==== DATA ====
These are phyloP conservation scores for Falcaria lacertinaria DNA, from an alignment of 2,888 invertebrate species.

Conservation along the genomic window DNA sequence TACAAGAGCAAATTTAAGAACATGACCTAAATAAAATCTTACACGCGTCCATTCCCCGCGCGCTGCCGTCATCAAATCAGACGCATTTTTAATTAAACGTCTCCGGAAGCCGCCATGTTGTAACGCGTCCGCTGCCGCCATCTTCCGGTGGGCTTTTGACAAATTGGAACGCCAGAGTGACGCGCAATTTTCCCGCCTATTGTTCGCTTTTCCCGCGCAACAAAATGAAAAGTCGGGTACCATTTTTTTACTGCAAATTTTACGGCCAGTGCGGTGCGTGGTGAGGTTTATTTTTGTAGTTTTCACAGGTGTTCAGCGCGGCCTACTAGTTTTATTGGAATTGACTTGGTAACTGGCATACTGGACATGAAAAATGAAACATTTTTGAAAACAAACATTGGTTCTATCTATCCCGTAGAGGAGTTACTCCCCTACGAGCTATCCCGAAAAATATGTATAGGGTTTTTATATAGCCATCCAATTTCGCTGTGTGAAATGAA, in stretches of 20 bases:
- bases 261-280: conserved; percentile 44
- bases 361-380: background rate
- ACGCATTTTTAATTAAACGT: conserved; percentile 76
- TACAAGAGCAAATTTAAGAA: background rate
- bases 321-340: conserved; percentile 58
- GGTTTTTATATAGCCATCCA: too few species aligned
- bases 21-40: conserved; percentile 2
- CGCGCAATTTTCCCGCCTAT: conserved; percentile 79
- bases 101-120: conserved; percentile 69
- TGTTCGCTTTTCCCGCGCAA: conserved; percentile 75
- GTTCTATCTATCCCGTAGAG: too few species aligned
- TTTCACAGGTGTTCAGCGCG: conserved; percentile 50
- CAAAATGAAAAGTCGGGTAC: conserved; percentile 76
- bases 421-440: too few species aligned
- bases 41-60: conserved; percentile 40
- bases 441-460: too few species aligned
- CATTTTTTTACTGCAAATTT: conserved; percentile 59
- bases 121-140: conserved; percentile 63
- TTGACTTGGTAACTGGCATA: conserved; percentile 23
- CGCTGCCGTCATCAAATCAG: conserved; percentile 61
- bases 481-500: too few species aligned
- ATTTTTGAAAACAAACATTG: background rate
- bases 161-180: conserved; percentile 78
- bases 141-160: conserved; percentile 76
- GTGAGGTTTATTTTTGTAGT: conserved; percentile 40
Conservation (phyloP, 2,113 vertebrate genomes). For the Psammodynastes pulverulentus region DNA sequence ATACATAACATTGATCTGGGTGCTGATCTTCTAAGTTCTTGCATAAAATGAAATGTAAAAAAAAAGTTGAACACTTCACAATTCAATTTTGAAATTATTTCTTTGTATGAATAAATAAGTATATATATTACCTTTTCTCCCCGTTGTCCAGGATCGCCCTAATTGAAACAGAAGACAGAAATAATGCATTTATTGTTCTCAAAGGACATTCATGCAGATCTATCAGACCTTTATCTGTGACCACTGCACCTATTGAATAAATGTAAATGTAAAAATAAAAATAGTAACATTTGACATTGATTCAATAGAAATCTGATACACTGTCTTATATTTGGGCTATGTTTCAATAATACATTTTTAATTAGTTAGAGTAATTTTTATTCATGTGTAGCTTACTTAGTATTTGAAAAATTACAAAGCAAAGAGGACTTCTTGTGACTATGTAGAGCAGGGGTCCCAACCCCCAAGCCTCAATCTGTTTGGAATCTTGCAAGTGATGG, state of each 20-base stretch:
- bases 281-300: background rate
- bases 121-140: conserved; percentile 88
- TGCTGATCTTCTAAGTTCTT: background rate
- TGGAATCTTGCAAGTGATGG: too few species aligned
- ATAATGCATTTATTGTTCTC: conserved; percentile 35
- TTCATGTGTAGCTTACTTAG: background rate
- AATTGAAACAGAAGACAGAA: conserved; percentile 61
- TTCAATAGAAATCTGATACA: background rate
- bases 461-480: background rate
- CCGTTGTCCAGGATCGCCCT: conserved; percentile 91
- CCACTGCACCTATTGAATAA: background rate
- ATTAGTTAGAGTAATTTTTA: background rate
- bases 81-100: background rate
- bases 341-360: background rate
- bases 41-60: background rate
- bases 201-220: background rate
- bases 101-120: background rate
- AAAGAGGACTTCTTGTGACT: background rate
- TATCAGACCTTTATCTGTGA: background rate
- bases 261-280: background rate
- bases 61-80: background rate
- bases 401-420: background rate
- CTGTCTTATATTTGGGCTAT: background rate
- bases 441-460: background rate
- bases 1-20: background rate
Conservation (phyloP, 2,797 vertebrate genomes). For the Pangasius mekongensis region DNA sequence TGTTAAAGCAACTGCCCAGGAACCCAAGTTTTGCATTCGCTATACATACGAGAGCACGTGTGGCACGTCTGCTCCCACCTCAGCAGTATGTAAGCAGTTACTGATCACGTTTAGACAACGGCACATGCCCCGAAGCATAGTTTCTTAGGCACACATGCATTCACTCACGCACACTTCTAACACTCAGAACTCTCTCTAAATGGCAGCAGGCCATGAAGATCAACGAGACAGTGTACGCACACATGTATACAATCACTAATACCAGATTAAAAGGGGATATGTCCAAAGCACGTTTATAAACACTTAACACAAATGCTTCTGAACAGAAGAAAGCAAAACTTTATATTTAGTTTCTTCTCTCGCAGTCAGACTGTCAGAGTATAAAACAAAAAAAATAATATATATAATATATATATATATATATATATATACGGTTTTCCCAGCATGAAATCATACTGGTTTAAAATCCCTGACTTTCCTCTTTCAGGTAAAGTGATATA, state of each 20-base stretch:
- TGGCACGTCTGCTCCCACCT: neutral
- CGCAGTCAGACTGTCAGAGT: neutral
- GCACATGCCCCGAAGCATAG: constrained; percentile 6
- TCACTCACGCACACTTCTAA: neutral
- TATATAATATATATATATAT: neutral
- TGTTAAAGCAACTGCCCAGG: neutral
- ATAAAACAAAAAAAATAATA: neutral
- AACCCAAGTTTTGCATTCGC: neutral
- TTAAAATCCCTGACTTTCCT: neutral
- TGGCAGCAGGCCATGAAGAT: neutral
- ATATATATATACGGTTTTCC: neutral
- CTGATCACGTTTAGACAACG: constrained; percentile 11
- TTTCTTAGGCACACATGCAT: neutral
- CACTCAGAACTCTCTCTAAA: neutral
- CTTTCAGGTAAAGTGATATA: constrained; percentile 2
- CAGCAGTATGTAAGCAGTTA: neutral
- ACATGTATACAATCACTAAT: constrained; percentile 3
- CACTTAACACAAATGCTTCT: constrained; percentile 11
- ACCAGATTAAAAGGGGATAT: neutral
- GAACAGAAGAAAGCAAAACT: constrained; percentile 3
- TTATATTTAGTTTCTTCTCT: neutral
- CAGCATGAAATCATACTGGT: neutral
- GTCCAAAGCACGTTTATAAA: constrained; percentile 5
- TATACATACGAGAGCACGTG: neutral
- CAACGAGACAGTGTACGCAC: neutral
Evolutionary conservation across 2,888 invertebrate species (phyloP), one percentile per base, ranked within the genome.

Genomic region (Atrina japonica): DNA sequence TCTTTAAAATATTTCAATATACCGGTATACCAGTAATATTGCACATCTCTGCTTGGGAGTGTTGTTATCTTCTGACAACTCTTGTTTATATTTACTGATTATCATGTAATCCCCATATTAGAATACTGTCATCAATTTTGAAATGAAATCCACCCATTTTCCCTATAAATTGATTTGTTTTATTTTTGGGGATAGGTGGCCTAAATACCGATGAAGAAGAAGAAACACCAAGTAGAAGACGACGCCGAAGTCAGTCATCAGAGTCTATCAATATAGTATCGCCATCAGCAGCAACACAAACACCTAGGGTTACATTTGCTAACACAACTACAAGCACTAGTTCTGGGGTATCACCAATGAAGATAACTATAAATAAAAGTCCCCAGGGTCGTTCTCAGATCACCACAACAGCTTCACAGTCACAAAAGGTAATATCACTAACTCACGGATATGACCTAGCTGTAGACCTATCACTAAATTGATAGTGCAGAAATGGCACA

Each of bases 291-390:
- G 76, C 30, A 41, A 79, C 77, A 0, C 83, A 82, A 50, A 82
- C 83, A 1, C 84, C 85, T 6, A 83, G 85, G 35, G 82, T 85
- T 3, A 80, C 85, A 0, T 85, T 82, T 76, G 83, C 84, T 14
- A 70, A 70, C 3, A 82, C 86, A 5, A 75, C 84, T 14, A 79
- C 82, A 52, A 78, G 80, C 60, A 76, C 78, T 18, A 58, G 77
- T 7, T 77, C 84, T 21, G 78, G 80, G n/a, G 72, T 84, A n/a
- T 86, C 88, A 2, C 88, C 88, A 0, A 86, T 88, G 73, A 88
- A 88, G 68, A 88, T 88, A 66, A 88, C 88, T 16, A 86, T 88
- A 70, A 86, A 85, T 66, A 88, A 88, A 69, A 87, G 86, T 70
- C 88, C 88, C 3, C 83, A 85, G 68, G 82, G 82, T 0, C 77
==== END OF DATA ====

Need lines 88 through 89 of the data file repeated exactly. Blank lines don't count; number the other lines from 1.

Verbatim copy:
- T 7, T 77, C 84, T 21, G 78, G 80, G n/a, G 72, T 84, A n/a
- T 86, C 88, A 2, C 88, C 88, A 0, A 86, T 88, G 73, A 88